If all you can do is drive part of the way, then go the first 16-17 miles all the way through Long Canyon. You'll want to stop in Long Canyon and explore the short crevasse that some call a slot canyon. There are hikes that head out in both directions from the Gulch where there is also off road camping.
Situated on an overlook of the Escalante River valley, this place has Location written all over it.
But not only that, the vision of the builder was to weld the building into the location. It was built lovingly over many years in the spirit of a Kiva with natural materials gleaned slowly.
Coming from the south you'll hit the unassuming parking lot first and wonder if you believe the sign that this is it... It is. Turn off the road and park and walk down the steps to the entrance.
The food is simple and good and filling and served with heart.
Favorite Dish: They also have two rooms for rent. They share the wonderful view if you are lucky enough to find them available.
Again, I have yet to eat here as they are closed for lunch when we are usually in the area.
However, ever since they first opened with the idea for fresh and local ingredients they have made a culinary impact felt far beyond the limited local population. Accolades come from far and near and one day I will stay the night in Boulder so I can eat at this famed restaurant.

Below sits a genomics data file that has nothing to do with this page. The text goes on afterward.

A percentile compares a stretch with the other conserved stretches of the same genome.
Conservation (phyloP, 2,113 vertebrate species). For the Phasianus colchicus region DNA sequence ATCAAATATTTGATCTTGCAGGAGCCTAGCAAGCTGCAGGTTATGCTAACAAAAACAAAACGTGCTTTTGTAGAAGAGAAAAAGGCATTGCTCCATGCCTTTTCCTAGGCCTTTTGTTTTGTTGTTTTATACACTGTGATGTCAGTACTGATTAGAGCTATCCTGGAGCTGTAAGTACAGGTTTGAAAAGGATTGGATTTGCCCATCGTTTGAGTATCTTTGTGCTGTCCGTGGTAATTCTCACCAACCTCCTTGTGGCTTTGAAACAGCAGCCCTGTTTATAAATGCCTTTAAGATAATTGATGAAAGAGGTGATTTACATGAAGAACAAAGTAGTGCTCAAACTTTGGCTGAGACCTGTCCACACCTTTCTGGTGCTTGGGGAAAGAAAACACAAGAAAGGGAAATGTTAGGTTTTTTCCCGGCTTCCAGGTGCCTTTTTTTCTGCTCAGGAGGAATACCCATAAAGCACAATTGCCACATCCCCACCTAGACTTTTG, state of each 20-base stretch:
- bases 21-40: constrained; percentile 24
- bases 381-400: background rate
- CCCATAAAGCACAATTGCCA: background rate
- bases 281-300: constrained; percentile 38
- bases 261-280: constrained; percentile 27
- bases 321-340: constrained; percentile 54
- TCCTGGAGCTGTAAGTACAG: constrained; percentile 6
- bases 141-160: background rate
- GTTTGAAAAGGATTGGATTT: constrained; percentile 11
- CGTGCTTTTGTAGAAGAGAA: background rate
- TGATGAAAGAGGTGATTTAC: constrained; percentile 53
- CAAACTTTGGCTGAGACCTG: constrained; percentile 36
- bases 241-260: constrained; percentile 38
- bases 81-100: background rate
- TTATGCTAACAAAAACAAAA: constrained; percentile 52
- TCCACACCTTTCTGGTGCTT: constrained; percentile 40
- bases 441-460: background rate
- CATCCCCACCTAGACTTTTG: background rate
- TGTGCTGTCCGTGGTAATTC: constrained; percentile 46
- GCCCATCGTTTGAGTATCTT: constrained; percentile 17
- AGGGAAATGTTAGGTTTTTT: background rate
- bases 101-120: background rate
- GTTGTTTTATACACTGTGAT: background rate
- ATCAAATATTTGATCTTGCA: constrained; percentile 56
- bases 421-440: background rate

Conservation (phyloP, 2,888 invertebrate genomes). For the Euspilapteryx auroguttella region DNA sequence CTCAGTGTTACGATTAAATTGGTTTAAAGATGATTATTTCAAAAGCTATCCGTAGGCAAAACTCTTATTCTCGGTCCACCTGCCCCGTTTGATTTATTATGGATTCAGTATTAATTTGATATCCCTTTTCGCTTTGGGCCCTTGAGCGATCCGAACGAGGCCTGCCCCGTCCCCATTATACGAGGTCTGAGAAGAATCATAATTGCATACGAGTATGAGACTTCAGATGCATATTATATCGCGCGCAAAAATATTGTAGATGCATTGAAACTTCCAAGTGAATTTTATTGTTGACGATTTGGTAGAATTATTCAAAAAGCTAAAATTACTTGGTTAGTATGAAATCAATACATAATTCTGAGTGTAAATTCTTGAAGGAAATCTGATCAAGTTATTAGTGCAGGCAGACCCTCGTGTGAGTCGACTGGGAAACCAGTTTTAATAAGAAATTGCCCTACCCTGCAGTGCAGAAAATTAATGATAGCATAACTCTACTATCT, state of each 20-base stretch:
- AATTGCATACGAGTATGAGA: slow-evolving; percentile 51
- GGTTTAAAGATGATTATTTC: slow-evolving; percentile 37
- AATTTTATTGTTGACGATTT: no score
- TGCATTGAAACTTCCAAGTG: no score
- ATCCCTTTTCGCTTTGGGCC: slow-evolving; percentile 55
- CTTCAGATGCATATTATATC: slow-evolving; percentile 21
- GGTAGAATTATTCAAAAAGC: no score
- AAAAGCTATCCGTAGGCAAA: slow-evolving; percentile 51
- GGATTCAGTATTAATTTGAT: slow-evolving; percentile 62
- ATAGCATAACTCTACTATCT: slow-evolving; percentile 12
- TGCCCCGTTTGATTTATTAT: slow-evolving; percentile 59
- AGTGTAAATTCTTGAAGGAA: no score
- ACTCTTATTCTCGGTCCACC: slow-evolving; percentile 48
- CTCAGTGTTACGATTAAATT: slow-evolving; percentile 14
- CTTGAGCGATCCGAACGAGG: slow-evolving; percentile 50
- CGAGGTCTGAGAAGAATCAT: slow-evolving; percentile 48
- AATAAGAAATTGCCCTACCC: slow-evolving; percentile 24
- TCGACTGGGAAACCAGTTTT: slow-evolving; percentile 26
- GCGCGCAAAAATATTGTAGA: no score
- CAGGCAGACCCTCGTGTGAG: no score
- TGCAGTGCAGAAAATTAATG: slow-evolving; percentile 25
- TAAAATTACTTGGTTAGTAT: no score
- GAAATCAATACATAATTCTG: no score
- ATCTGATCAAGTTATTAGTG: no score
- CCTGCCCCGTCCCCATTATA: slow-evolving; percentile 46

Getting to Boulder is worth the drive all by itself. Coming from Torrey in the north over Boulder Mountain and the Aquarius plateau you get wonderful views of the Waterpocket fold of Capitol Reef, golden Aspen in the fall, campgrounds, waterfalls, and numerous backroads leading to lakes with great fishing. This road was only paved in the late 1980's leaving Boulder before that on a dead end road from Escalante.
From Escalante in the south you'll be driving a road not completed until 1971. Once you drive it you'll understand why as the rough rock over which it was built consists of gullies, and hogbacks, steep canyons and white slickrock. It offers uncomparable views of a wild and unforgiving land.
Bring a camera and take your time.
The old road from Escalante to Boulder had to go around the white rock Escalante wilderness and the Death Hollow and Sand Creek canyons up 9000 ft into the mountains. Until it was built in the '30's by the Civilian Conservation Corps mules had to bring the mail to Boulder.
It is still unpaved, though the old bridge has been replaced with one more likely to last when a car goes over it.
We tried to finally take it this last time down for a visit, but it snowed a foot the day we were going to do it and I just didn't feel like driving in the snow through the mountains.
When you stop at one of the many Scenic Views look around, but also down there might be some squirells walking around...and if you are lucky the eat right out of your hand..